“No names, please!” said Holmes, as we knocked at Gilchrist's door. A tall, flaxen-haired, slim young fellow opened it, and made us welcome when he understood our errand. There were some really curious pieces of mediaeval domestic architecture within. Holmes was so charmed with one of them that he insisted on drawing it on his note-book, broke his pencil, had to borrow one from our host, and finally borrowed a knife to sharpen his own. The same curious accident happened to him in the rooms of the Indian—a silent, little, hook-nosed fellow, who eyed us askance and was obviously glad when Holmes's architectural studies had come to an end. I could not see that in either case Holmes had come upon the clue for which he was searching. Only at the third did our visit prove abortive. The outer door would not open to our knock, and nothing more substantial than a torrent of bad language came from behind it. “I don't care who you are. You can go to blazes!” roared the angry voice. “To-morrow's the exam, and I won't be drawn by anyone.”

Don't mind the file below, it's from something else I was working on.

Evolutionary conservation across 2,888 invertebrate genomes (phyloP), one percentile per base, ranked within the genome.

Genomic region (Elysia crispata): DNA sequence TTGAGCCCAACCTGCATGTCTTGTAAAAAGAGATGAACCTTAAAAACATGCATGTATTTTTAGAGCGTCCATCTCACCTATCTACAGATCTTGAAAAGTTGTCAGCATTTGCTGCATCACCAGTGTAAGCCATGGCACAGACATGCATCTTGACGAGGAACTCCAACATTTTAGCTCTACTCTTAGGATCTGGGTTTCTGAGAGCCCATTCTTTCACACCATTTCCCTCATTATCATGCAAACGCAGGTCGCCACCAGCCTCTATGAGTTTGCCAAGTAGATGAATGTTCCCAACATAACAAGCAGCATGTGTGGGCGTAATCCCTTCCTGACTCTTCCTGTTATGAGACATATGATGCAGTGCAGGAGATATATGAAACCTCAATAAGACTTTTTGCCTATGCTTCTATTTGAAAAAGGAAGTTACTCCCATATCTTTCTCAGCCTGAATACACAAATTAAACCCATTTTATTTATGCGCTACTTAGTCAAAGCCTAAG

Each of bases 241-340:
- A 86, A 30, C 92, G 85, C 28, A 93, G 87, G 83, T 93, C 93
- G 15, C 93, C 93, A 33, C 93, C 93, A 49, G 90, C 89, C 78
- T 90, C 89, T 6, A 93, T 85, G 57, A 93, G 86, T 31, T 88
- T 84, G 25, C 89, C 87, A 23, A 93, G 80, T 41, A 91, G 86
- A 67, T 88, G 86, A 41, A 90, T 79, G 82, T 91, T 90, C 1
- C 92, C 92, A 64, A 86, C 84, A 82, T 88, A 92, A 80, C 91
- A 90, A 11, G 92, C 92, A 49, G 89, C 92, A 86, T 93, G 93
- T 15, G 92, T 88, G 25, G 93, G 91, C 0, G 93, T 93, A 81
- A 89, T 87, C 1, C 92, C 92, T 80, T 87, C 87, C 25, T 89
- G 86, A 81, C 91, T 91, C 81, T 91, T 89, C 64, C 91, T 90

“A rude fellow,” said our guide, flushing with anger as we withdrew down the stair. “Of course, he did not realize that it was I who was knocking, but none the less his conduct was very uncourteous, and, indeed, under the circumstances rather suspicious.”

Holmes's response was a curious one.

“Can you tell me his exact height?” he asked.

“Really, Mr. Holmes, I cannot undertake to say. He is taller than the Indian, not so tall as Gilchrist. I suppose five foot six would be about it.”

“That is very important,” said Holmes. “And now, Mr. Soames, I wish you good-night.”

Our guide cried aloud in his astonishment and dismay. “Good gracious, Mr. Holmes, you are surely not going to leave me in this abrupt fashion! You don't seem to realize the position. To-morrow is the examination. I must take some definite action to-night. I cannot allow the examination to be held if one of the papers has been tampered with. The situation must be faced.”

“You must leave it as it is. I shall drop round early to-morrow morning and chat the matter over. It is possible that I may be in a position then to indicate some course of action. Meanwhile you change nothing—nothing at all.”

“Very good, Mr. Holmes.”